It commemorates a struggle that is steeped in deep spiritual meaning, not only for Islamic history but for all humanity. It is a struggle between good and evil, between just and unjust, between weak and powerful, between immediate and the eternal, between principle and ambition. The power of Ashura is not only in the epic events that it commemorates, it is in the narrative of those events, in the symbolisms that we construct. Ultimately, it is in the meanings that we derive from those events.
Muharram is, of course, of special significance to Shias. But the events and meaning of Ashura is of significance and relevance to all Muslims, and I would suggest, to all humans everywhere.
Like so many others growing up in a Sunni household I grew up observing ehteram-i-Muharram and am always drawn in the days leading up to Ashura towards thinking about the meaning of religion and of faith. To me these have always been days of deep spiritual reflection; especially of intellectual enquiry into the meaning of justice (the concept of ‘adl’ holds a deep significance to me given the name I was given at birth and therefore I have always interpreted Ashura particularly as a time to reflect on what justice is).
Growing up in Pakistan, the night of Ashura was always defined for me by the Majlis i Shaam i Gharibaan (often by Allama Naseer ul Ijtihaadi) on PTV on the night of dasveen Muharram, which was followed immediately – and at right about midnight – by Syed Nasir Jahan’s soulful recitation of Salam-i-Akhir.
Bachay to aglay baras hum hain aur yeh gham phir hai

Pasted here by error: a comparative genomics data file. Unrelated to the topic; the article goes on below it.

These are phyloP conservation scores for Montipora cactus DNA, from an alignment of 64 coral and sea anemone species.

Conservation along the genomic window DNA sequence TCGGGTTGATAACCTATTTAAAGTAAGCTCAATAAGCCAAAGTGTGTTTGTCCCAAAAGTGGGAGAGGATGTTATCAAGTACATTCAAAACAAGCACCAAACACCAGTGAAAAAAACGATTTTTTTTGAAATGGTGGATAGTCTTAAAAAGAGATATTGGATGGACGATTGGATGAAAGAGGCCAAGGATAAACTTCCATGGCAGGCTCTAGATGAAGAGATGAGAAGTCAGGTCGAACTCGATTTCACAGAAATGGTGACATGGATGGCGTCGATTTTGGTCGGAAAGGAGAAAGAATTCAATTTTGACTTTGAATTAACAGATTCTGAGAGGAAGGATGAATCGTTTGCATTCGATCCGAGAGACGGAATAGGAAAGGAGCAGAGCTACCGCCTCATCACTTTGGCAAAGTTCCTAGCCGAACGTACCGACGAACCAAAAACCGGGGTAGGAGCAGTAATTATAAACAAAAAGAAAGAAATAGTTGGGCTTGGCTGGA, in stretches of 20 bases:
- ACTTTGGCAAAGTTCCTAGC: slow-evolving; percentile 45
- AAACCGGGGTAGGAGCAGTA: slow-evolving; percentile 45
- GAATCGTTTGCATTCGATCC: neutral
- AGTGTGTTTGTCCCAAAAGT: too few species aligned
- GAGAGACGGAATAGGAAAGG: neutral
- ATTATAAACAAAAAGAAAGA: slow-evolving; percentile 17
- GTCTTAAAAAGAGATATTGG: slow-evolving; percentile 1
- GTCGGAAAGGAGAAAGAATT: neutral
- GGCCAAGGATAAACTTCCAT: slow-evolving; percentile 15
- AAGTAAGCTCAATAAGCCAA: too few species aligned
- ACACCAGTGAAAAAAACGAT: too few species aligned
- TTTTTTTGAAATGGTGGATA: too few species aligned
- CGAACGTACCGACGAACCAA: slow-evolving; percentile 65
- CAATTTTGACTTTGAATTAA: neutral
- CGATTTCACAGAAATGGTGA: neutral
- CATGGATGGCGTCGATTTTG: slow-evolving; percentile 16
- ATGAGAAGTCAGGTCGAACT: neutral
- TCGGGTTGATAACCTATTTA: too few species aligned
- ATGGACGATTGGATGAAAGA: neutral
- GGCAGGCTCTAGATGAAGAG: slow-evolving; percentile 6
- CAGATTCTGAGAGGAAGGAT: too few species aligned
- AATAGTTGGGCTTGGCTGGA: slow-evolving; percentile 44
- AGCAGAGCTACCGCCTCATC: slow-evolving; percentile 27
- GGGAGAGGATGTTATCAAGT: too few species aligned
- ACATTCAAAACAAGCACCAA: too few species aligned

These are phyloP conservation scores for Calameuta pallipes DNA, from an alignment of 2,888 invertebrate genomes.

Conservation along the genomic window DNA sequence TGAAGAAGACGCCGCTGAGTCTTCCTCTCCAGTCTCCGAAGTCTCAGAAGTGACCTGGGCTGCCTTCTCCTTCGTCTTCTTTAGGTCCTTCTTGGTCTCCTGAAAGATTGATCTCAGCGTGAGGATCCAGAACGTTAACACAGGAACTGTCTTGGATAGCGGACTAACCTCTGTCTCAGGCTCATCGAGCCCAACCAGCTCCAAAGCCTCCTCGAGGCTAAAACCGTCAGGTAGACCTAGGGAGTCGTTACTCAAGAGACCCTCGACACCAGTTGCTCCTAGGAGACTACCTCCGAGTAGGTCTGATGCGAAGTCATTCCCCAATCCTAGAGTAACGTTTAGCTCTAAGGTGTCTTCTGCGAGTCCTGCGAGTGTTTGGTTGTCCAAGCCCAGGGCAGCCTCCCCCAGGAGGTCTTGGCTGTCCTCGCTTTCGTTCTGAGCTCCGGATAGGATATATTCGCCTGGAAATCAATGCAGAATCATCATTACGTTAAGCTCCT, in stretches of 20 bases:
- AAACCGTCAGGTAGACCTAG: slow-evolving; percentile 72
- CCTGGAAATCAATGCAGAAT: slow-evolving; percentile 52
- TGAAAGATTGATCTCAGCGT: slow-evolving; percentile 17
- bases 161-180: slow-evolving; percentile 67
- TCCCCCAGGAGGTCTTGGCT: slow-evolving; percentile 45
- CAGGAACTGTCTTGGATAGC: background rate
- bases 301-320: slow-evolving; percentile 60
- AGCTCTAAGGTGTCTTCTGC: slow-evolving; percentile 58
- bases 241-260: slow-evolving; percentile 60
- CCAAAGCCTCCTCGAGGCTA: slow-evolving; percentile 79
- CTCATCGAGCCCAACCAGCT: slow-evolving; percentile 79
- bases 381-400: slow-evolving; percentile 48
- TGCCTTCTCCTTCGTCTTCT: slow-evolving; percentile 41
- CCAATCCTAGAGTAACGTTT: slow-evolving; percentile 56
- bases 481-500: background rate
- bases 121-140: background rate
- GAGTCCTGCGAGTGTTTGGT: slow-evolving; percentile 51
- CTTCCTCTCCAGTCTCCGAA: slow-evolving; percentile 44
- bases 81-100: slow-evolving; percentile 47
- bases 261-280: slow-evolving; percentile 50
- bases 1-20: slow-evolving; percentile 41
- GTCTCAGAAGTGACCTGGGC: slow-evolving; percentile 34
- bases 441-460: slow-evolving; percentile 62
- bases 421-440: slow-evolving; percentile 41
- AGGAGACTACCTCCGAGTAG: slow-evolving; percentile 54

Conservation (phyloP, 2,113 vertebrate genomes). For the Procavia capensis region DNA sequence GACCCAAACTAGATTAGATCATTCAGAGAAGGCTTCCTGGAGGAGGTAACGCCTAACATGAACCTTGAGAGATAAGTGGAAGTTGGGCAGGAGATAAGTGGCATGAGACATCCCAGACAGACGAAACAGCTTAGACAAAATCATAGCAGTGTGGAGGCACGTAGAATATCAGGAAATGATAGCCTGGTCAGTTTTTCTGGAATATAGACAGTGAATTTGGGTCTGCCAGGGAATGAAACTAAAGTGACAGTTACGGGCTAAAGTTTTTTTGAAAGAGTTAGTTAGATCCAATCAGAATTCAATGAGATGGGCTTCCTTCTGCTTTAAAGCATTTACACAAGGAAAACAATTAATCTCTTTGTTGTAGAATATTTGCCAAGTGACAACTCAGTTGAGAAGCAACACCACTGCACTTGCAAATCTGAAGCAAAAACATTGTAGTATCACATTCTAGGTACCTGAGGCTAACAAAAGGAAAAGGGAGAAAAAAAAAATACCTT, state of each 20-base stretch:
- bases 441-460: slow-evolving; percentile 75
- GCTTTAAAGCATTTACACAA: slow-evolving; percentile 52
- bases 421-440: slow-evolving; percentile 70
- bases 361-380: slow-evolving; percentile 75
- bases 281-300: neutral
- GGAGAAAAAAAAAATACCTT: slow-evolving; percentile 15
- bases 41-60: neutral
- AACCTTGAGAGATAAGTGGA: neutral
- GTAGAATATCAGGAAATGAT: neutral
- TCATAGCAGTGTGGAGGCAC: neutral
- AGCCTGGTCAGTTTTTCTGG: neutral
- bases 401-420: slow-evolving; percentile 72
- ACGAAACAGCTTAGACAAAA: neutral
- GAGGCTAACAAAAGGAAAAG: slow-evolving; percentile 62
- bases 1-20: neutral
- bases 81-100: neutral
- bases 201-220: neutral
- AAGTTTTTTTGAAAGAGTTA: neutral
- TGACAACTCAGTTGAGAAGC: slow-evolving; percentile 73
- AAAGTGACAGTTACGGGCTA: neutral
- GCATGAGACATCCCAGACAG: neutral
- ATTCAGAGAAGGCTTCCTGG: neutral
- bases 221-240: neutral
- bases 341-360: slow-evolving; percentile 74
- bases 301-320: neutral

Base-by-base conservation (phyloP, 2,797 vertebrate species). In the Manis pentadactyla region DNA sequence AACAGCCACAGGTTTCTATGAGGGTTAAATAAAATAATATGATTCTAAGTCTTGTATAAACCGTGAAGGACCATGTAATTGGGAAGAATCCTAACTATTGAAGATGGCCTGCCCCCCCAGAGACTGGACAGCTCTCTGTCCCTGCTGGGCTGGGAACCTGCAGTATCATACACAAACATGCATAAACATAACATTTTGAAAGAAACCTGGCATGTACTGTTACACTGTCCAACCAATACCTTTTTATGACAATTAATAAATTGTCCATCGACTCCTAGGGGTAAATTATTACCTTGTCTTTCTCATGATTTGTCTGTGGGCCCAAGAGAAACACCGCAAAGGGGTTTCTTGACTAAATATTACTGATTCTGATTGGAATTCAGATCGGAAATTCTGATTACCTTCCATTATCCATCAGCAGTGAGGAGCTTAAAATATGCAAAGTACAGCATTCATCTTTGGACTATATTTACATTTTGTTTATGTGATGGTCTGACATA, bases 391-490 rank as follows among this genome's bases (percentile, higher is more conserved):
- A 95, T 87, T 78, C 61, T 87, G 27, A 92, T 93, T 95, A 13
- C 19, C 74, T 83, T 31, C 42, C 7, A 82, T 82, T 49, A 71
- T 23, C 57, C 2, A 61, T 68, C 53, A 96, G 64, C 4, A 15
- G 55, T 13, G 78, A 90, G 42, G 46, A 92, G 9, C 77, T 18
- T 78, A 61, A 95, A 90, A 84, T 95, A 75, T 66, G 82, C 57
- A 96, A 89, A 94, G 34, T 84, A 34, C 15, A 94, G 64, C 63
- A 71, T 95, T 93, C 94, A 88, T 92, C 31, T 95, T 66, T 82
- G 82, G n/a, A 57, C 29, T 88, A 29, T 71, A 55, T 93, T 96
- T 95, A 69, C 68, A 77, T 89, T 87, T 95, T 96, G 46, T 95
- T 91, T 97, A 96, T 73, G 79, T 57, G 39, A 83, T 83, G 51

Jo chal basay tou yeh appna salam-i-akhir hai
His soulful voice, so pregnant with a deep and heartfelt pain, always echoes in my head when I read of continuing sectarian violence and the instigation of sectarian hatred.
Also echoing in my head are memories of the eloquent narratives of those PTV Shaam i Gharibaan’s. What I took from my yearly ritual of sitting glued to the screen was that the message of Ashura, of Karbala, is a universal and humanist messages. Justice is a universal message. Courage is a universal message. Conviction is a universal message. Sacrifice is a universal message.
It is the universality of the messages of Ashura that I hope we will all reflect upon. Every one of these messages is literally torn asunder each Muharram when the merchants of sectarianism highjack these commemorations with their vitriolic politics of fear, of difference, of hatred.
While these are universal messages, they are also – as they must be – messages of Pakistaniat. Yasser Hamdani sent me this quote from Mohammad Ali Jinnah published in a souvenir commemorating the 1300th anniversay of Imam Hussain’s shahadat.
There cannot be a better and more illustrious example than that of Husein who was the greatest embodiment of courage, conviction and sacrifice and every Mussalman in particular should take the great example of his life and service and follow it.
Jinnah was right. He would probably be pained to see how not only his own message, but that of Imam Hussain’s life -and death – have been so very lost on so many of his countrymen today.